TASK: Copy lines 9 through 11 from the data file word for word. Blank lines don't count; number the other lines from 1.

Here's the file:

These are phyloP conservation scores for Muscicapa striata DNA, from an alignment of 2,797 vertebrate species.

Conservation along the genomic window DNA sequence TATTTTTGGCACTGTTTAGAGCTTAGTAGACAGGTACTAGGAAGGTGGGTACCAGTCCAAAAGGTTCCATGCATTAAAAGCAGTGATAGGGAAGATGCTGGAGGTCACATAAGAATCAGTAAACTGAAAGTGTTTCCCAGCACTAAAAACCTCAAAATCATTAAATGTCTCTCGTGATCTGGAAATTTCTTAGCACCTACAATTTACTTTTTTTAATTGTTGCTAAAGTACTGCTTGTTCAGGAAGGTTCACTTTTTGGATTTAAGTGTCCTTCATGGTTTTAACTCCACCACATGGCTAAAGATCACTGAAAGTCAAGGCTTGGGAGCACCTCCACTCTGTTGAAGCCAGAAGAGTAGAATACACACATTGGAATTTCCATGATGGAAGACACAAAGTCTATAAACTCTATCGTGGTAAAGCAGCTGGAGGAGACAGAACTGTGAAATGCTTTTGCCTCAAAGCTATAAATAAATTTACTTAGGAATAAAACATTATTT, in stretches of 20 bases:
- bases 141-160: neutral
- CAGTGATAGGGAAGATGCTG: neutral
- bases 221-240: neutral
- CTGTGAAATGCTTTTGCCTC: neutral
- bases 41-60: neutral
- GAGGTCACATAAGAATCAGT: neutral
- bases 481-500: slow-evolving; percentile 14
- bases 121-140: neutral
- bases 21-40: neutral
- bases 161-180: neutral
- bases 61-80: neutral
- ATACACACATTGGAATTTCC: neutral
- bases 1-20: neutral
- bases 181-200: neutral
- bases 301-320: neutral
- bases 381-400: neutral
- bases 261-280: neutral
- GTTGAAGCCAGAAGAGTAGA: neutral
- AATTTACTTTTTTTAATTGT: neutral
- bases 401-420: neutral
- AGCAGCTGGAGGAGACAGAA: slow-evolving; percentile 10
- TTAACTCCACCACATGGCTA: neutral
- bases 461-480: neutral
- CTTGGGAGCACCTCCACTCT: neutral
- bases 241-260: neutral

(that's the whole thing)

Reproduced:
- bases 481-500: slow-evolving; percentile 14
- bases 121-140: neutral
- bases 21-40: neutral